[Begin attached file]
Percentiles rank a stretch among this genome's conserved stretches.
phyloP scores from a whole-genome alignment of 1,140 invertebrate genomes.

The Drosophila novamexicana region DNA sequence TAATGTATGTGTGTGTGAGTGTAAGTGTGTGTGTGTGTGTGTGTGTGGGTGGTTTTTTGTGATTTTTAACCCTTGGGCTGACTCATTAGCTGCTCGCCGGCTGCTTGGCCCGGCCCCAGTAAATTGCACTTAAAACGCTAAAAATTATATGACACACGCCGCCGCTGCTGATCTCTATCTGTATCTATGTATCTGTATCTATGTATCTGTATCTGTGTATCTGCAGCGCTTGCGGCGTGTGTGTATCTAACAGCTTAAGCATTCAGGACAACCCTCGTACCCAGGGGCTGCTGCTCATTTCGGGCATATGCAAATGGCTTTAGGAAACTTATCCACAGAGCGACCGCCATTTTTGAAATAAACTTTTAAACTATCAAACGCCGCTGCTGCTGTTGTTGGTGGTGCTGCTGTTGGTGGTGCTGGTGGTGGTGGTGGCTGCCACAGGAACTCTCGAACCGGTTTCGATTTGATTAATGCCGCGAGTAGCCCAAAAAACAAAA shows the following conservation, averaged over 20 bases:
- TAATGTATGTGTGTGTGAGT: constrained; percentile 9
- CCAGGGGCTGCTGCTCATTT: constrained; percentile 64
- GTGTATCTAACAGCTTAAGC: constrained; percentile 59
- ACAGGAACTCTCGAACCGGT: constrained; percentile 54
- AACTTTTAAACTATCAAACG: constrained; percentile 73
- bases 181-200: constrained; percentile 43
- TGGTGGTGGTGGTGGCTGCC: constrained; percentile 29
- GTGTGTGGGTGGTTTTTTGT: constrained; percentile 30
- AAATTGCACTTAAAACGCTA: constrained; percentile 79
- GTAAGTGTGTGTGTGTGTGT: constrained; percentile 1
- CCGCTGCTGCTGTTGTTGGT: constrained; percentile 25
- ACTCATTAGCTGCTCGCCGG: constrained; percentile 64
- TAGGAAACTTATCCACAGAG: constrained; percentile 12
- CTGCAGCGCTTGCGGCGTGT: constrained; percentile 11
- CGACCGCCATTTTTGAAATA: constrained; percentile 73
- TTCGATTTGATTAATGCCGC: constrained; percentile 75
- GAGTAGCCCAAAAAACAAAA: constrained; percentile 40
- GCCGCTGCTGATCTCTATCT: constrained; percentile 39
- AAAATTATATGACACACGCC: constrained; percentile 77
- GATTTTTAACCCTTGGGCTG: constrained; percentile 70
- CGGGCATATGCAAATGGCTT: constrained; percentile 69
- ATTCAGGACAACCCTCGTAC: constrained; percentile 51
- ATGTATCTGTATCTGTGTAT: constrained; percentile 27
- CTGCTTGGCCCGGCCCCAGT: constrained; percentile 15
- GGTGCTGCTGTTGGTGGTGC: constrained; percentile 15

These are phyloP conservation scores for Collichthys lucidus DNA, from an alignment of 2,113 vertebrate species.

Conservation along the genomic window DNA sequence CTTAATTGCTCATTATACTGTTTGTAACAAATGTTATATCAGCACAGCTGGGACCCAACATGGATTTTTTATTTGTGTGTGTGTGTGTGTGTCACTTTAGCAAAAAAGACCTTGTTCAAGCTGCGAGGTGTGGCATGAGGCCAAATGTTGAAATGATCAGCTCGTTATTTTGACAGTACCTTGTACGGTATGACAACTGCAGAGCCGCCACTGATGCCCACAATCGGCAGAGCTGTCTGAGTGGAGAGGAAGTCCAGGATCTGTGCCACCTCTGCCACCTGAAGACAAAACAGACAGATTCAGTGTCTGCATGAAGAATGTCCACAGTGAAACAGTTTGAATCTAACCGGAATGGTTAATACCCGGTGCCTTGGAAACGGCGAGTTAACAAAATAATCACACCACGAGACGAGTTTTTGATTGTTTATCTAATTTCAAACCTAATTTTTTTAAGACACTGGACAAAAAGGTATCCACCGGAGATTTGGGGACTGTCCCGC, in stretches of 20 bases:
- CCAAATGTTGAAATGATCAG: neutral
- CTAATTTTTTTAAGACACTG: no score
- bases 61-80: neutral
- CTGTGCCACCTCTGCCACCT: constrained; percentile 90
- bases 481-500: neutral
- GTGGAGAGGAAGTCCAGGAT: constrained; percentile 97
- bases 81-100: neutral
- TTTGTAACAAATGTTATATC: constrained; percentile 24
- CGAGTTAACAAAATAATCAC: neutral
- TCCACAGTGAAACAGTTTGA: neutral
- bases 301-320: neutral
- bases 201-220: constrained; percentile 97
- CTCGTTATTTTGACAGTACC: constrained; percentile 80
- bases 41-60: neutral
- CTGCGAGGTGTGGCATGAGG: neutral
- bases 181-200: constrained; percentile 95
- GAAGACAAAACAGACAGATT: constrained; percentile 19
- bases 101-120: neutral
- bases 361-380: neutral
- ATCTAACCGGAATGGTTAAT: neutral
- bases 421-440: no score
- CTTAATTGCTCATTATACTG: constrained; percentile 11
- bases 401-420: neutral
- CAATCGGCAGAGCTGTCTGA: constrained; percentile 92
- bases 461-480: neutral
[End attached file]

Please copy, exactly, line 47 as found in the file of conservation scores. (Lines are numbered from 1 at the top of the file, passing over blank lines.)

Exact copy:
- GAAGACAAAACAGACAGATT: constrained; percentile 19